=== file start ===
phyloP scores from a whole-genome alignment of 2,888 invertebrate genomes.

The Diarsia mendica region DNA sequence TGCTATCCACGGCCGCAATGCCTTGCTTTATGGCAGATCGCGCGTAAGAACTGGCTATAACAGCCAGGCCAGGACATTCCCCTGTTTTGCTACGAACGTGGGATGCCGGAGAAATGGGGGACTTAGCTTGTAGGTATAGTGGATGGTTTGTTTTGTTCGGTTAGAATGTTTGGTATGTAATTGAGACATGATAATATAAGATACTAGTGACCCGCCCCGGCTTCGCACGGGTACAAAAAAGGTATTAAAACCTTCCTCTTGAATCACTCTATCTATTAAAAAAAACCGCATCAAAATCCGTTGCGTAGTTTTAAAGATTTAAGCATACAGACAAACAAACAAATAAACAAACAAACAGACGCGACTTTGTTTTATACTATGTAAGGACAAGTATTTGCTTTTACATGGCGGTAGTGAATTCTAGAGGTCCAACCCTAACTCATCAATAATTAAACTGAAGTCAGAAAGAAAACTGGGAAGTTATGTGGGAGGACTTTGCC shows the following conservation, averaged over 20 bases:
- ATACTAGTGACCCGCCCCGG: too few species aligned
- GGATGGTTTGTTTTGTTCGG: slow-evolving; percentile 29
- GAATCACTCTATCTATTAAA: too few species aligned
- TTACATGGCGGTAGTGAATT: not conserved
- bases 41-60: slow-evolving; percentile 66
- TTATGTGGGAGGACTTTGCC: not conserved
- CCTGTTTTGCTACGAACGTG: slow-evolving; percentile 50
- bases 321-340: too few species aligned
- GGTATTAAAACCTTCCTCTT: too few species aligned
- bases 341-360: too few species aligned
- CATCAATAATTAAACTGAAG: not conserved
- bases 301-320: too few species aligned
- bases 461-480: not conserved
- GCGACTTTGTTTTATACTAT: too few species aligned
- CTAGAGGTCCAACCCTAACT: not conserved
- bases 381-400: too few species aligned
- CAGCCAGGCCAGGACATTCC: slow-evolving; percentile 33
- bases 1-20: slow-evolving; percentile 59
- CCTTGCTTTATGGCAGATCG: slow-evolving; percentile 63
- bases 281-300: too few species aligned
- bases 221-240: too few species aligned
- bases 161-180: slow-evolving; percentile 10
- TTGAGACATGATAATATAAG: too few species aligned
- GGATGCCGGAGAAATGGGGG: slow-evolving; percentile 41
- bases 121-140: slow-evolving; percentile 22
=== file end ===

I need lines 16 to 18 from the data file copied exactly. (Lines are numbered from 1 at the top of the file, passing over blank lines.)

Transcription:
- GCGACTTTGTTTTATACTAT: too few species aligned
- CTAGAGGTCCAACCCTAACT: not conserved
- bases 381-400: too few species aligned